Arusha, Tanzania (eTN) – A local tour firm, Sunny Safaris Ltd, has struck a deal with Hungarian airline Malev to commence direct flight services from Europe to Kilimanjaro International Airport (KIA), a renowned major gateway to Tanzania’s northern tourism circuit.
If all goes well, Tanzania will receive a minimum of 1,920 tourists from Europe come March 2008, a boost to both the northern tourism circuit and the KIA whose annual passenger traffic is currently estimated at 300,000 travelers.
According to the managing director of the Arusha-based Sunny Safaris Ltd, Firoz Suleman, the Malev airline will bring a total of 24 direct flights from Europe to KIA with a minimum 80 tourists onboard.
“This move is part of our vigorous effort to convince airlines which serves our dear clients to land directly to KIA, Mwalimu Julius Nyerere International Airport in Tanzania’s commercial city of Dar-es-salaam and Zanzibar to avoid inconvenience whenever there is a turbulent in our neighboring countries like now in Kenya,” Firoz said.
This is the second time for Sunny Safaris Ltd, to seal a deal of this kind by Hungarian airline. Last year, a total of 14 direct flights from Hungary had taxied at KIA carrying nearly 3,000 Hungarian visitors with intention to sample the northern zone attractions. Some had to extend their tour to Zanzibar, Firoz said, noting that the last year’s charter flight landed twice a week, on Wednesdays and Saturdays.
Available records available in Tanzania’s northern safari capital of Tanzania of Arusha indicate that before the move, the country used to receive as few as 900 visitors from Hungary.
Tanzania’s northern tourism safari capital of Arusha is often referred as a place where safaris to the famous national parks and other tourist attractions in the northern circuit, begin and end. The City is only 45 minutes drive from the Kilimanjaro International Airport (KIA).
The town is characterized by a hive of arrival and departure activities as countless four-Wheel Drive safari vehicles load up with provisions and set off with their passengers (Tourists) into the endless, game-teeming plains of the mighty Serengeti, Tarangire, Manyara, Arusha and Kilimanjaro National Parks as well as Ngorongoro Crater.
Available figures from players in the tourism industry indicate that at least 80 per cent of 700,000 tourists visiting Tanzania annually head for the northern circuit which includes Arusha, Kilimanjaro, Manyara (Tarangire national park) and Mara (Serengeti National Park).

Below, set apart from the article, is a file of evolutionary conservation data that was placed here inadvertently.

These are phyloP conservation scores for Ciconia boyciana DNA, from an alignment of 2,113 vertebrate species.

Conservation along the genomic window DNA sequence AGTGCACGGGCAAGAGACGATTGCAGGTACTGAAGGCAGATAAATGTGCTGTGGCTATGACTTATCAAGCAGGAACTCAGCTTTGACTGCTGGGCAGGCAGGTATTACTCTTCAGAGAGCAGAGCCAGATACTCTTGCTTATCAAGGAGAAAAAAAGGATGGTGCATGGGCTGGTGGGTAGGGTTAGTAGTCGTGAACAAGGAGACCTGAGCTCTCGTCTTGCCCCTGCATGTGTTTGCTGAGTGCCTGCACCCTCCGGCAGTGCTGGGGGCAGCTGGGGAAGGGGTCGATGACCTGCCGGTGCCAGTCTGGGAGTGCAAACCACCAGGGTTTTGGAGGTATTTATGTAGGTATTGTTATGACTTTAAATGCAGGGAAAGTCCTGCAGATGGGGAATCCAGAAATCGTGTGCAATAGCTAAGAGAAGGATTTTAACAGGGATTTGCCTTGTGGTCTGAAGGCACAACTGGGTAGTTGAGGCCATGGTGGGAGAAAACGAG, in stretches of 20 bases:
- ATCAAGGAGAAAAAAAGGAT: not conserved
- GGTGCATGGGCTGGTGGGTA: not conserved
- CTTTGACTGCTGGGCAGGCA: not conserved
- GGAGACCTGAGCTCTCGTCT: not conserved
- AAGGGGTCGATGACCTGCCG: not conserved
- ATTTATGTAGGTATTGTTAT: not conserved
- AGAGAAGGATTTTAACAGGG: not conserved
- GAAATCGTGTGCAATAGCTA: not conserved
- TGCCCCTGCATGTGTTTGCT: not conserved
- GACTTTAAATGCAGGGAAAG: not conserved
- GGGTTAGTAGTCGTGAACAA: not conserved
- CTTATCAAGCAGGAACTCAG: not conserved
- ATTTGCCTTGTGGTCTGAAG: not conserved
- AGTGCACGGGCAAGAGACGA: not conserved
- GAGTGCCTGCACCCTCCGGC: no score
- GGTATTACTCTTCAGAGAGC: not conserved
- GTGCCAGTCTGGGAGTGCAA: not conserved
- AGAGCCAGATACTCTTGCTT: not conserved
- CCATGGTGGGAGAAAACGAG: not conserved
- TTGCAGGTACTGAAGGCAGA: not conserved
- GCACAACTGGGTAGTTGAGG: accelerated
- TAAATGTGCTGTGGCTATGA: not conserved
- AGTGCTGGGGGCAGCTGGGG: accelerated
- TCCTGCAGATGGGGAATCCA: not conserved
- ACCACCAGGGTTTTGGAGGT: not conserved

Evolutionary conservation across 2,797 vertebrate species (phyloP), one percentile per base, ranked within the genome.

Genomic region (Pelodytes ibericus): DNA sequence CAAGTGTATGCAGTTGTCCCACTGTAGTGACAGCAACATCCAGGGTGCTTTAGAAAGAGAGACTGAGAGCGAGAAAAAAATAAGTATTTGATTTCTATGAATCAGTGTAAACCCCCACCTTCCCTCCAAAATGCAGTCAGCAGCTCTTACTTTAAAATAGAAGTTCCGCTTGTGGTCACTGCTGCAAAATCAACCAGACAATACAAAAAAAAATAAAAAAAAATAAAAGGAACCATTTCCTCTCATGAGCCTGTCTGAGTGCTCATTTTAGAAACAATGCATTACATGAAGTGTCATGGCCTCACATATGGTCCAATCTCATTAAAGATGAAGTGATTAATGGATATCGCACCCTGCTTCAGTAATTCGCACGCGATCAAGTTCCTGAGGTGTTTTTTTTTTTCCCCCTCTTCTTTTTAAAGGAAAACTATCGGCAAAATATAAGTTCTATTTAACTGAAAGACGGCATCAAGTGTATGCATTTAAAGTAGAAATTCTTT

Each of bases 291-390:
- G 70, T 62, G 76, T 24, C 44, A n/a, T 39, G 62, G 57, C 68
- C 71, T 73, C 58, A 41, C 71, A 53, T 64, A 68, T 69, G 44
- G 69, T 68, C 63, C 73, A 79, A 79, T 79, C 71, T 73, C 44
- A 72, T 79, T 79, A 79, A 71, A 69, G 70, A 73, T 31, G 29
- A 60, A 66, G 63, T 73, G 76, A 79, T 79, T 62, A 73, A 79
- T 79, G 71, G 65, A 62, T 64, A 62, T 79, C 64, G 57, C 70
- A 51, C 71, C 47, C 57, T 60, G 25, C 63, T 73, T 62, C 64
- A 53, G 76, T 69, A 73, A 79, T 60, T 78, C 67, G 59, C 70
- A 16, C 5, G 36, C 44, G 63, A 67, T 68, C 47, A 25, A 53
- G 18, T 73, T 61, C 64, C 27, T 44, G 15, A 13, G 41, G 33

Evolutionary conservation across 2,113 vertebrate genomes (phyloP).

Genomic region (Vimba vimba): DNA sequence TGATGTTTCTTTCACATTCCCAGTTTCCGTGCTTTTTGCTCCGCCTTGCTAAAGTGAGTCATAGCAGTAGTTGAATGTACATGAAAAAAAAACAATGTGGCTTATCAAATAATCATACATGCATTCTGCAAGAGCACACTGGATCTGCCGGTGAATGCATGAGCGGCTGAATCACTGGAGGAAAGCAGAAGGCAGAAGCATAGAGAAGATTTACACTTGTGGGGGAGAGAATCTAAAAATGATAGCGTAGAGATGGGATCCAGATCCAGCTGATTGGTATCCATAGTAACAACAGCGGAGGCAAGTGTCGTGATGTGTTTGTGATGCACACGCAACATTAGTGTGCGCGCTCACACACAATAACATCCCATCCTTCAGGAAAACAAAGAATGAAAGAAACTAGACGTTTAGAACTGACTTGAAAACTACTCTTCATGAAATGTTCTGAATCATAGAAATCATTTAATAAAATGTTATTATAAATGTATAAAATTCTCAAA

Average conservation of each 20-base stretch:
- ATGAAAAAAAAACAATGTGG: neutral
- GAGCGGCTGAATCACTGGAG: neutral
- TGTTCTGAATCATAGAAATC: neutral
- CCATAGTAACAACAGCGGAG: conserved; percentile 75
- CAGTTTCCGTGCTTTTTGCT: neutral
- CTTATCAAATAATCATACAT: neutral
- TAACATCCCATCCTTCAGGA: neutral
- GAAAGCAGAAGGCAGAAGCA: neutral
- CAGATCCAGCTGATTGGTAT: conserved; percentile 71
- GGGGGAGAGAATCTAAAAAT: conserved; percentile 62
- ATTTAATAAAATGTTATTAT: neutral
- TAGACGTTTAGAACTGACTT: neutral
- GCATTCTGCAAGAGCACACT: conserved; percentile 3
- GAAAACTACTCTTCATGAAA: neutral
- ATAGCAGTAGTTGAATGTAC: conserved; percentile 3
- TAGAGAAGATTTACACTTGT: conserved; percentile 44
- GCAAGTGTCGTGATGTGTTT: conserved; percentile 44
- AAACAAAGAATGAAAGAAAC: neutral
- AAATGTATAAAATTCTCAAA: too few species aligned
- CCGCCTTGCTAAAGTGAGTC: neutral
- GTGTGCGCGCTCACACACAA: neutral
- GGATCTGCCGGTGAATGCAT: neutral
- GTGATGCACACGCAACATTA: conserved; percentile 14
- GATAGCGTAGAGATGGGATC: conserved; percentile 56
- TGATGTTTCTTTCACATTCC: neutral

Elsewhere, figures also show that one third of all tourists coming to Tanzania visit Ngorongoro conservation area and Serengeti National Park alone. No other city is cashing on this multi-billion dollar business than Arusha.
Many hotels are being put up to cope with the rising number of foreign and local visitors to the area for conferences, business or to view the wildlife and other attractions.
Among them is ultra-modern hotel of Ngurdoto Mountain, New Arusha Hotel, Impala Hotel, New Safari Hotel, Eland Hotel, Dik Dik Hotel, Golden Rosse Hotel, Kibo Hotel, and East African all suites hotel, all are being located in Arusha town.
Hungary is located in central Europe, northwest of Romania- It has made the transition from a centrally planned to a market economy, with a per capita income one-half that of the Big Four European nations.
Hungary continues to demonstrate strong economic growth and acceded to the European Union in May 2004. The private sector accounts for over 80 percent of Gross Domestic Products (GDP). Foreign ownership of and investment in Hungarian firms are widespread, with cumulative foreign direct investment totaling more than $23 billion since 1989.
Hungary was part of the polyglot Austro-Hungarian Empire, which collapsed during World War I. The country fell under Communist rule following World War II. In 1956, a revolt and announced withdrawal from the Warsaw Pact were met with a massive military intervention by Moscow.
Under the leadership of Janos Kadar in 1968, Hungary began liberalizing its economy, introducing so-called “Goulash Communism.” Hungary held its first multiparty elections in 1990 and initiated a free market economy. It joined NATO in 1999 and the EU in 2004.